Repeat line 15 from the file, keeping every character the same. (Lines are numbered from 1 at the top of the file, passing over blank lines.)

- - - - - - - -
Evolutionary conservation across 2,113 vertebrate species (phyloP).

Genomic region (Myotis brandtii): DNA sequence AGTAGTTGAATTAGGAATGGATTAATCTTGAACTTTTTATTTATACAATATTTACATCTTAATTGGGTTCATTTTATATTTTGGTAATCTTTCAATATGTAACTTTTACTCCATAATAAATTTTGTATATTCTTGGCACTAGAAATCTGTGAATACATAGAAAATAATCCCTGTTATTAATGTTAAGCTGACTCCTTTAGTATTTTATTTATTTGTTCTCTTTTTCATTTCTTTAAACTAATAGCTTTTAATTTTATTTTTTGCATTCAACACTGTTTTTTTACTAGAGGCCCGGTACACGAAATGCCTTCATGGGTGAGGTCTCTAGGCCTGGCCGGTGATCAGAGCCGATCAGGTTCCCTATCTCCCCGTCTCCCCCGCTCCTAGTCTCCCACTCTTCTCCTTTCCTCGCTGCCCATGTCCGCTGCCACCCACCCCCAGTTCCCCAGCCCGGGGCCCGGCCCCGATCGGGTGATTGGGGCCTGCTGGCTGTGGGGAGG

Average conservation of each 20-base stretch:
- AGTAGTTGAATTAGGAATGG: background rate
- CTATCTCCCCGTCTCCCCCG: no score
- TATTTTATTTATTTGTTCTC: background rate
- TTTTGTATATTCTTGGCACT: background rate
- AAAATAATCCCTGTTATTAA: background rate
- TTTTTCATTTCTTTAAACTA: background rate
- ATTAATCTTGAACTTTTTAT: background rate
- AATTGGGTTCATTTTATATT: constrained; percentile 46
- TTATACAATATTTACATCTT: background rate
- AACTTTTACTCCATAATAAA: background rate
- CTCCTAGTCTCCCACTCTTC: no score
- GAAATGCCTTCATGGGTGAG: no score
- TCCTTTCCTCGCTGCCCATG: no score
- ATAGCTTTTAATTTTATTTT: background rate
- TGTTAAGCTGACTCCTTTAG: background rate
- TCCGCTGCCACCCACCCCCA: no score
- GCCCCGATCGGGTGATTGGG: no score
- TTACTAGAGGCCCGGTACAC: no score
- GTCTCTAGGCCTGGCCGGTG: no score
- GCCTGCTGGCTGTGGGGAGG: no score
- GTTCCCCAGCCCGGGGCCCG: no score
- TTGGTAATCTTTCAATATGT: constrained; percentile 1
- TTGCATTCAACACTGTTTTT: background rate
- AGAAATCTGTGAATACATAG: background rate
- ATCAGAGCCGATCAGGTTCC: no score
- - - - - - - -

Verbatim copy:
- GAAATGCCTTCATGGGTGAG: no score